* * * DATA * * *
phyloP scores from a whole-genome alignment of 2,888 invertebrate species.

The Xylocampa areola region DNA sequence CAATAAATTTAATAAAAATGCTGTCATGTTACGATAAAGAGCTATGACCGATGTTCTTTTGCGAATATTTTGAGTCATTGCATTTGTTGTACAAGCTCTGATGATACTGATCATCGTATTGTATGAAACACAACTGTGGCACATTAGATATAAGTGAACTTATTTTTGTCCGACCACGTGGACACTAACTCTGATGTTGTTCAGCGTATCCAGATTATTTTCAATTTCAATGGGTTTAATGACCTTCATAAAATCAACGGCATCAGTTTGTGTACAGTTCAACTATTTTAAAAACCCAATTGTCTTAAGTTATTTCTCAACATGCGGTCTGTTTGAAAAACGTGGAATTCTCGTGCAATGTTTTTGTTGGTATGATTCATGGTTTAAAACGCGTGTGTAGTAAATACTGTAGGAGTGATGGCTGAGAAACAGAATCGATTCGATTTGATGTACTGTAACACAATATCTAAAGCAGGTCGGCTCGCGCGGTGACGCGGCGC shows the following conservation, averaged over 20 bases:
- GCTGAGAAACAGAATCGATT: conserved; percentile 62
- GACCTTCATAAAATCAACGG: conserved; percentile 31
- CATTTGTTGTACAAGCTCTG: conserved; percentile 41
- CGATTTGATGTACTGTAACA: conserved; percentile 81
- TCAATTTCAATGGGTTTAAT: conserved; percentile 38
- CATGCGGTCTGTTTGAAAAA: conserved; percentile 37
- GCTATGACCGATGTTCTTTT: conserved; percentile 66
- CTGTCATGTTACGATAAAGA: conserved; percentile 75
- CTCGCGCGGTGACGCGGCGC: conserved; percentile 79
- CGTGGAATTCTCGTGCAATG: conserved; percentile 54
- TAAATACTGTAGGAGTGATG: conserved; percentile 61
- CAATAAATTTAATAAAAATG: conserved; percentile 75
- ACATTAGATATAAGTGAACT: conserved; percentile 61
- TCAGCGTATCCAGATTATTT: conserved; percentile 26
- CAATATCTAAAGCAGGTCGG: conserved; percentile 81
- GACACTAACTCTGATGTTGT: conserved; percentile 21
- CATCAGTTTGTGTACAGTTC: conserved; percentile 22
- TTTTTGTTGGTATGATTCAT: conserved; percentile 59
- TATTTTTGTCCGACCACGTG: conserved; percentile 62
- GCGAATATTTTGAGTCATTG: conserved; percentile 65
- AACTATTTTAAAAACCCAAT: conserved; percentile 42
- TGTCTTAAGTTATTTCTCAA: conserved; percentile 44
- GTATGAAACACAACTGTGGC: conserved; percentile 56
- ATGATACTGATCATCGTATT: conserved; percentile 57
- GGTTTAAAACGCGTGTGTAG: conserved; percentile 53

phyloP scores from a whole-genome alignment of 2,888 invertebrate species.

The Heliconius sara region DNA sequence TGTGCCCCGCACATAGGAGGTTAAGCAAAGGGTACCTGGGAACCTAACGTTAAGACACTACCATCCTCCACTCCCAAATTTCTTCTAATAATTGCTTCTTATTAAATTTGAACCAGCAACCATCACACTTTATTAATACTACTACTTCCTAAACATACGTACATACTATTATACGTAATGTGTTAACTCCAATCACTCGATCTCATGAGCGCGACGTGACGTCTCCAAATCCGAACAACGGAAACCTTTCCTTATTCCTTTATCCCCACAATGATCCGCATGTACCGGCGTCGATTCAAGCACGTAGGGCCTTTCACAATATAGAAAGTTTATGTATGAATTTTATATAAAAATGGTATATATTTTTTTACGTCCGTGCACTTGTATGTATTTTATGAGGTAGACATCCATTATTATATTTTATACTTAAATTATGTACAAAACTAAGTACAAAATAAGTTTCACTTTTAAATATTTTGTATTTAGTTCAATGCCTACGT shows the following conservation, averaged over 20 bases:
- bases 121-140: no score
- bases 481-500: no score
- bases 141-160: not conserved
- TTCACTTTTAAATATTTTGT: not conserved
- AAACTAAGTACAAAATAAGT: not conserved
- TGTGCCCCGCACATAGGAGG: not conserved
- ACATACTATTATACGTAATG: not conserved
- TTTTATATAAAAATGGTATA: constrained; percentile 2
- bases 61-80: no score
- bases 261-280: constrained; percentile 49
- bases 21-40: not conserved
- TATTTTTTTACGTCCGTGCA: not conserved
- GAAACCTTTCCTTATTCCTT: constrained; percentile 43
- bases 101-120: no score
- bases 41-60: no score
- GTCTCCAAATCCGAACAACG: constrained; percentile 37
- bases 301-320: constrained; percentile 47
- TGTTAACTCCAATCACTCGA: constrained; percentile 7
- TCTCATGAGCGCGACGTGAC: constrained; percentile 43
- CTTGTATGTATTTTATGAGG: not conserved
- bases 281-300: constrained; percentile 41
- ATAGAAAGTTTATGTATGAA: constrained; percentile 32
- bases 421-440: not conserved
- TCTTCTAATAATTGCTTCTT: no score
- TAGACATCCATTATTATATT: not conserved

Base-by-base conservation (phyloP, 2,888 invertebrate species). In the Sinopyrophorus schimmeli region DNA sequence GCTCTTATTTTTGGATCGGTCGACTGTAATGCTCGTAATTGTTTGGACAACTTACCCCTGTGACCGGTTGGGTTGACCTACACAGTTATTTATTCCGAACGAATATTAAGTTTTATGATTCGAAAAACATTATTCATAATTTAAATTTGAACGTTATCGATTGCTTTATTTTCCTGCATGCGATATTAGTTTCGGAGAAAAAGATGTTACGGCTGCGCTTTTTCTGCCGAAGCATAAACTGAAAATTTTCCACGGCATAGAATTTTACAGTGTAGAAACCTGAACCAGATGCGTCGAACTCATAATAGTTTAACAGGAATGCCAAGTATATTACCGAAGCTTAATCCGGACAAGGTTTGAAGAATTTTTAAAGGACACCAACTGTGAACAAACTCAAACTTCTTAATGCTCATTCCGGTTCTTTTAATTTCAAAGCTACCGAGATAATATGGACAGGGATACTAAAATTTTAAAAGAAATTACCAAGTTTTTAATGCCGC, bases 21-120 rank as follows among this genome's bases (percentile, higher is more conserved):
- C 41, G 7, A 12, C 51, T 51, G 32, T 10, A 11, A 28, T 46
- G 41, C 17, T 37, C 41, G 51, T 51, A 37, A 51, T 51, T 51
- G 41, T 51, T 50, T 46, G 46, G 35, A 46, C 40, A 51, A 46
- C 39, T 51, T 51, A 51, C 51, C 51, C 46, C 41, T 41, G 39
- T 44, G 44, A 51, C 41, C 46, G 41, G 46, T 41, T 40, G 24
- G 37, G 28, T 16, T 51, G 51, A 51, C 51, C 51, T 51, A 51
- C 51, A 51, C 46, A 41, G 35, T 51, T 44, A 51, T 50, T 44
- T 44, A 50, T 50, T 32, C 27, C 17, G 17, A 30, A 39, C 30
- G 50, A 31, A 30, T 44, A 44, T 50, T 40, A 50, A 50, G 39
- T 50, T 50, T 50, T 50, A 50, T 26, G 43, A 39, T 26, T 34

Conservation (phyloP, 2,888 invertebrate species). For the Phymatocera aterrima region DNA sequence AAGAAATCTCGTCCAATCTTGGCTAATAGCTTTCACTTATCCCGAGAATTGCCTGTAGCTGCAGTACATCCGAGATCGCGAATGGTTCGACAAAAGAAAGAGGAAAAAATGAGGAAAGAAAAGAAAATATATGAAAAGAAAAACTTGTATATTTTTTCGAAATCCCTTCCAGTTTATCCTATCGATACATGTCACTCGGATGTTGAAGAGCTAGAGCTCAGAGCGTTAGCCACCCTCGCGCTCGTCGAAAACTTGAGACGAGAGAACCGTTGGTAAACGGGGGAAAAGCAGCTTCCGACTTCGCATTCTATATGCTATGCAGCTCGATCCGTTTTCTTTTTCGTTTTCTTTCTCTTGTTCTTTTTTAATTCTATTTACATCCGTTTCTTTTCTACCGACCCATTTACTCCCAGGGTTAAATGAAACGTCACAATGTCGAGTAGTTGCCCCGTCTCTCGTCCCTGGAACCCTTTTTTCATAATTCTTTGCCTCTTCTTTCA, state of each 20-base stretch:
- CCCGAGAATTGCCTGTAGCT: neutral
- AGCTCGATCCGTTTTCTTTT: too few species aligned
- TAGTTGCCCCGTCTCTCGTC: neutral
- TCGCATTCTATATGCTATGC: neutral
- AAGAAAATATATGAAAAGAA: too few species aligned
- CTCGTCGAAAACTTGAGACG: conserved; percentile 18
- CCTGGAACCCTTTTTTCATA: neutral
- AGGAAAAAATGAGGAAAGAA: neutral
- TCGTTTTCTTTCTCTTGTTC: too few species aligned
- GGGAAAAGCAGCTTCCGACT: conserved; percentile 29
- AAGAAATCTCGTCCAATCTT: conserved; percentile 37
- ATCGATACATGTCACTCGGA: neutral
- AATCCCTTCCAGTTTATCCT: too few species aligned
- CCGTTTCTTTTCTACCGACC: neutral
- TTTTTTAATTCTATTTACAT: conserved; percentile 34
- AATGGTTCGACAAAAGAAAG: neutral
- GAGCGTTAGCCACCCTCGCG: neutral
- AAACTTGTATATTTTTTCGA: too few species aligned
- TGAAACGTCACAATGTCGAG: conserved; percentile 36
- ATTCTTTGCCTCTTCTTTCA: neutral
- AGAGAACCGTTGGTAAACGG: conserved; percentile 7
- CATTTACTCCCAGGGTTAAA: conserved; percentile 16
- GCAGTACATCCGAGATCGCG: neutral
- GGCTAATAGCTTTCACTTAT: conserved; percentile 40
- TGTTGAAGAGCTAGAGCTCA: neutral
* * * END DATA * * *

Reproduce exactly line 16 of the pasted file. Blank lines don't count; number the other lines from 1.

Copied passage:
- TCAGCGTATCCAGATTATTT: conserved; percentile 26